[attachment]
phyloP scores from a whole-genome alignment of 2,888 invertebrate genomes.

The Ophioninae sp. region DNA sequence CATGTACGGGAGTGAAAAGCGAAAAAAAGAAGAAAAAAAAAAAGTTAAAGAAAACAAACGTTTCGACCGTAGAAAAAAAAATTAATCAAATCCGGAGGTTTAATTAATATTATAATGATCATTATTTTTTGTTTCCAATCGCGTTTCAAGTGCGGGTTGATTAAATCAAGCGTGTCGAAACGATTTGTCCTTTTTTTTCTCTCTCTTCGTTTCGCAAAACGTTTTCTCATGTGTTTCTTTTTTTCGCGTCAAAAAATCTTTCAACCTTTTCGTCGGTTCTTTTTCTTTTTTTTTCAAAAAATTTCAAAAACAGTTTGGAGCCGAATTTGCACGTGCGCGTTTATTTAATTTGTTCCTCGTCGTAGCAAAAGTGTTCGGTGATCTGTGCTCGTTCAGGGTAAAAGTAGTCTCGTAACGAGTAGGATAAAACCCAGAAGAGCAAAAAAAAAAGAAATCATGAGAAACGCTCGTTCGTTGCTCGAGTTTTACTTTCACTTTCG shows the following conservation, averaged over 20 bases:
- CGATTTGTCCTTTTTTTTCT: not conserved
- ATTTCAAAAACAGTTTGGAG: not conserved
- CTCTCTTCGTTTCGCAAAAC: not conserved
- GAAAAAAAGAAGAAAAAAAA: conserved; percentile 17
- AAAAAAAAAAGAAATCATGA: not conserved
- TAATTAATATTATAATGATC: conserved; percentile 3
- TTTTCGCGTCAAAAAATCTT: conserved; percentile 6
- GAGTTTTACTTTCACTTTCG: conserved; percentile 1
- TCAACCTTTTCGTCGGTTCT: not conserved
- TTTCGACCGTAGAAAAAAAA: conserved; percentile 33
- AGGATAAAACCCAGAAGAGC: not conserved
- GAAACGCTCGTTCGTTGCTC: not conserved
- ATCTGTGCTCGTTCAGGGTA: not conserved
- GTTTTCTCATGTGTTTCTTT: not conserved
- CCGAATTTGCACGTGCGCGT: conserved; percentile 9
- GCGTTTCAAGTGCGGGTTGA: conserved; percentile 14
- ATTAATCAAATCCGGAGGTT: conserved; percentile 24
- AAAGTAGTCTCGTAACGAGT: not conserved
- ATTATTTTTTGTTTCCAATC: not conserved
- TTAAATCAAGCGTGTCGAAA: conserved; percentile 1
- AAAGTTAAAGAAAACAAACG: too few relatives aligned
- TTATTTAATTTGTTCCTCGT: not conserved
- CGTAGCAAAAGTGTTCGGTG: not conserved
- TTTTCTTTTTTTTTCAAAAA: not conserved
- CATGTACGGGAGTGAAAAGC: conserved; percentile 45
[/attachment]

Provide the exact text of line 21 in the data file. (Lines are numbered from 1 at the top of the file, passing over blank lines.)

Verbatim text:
- ATTATTTTTTGTTTCCAATC: not conserved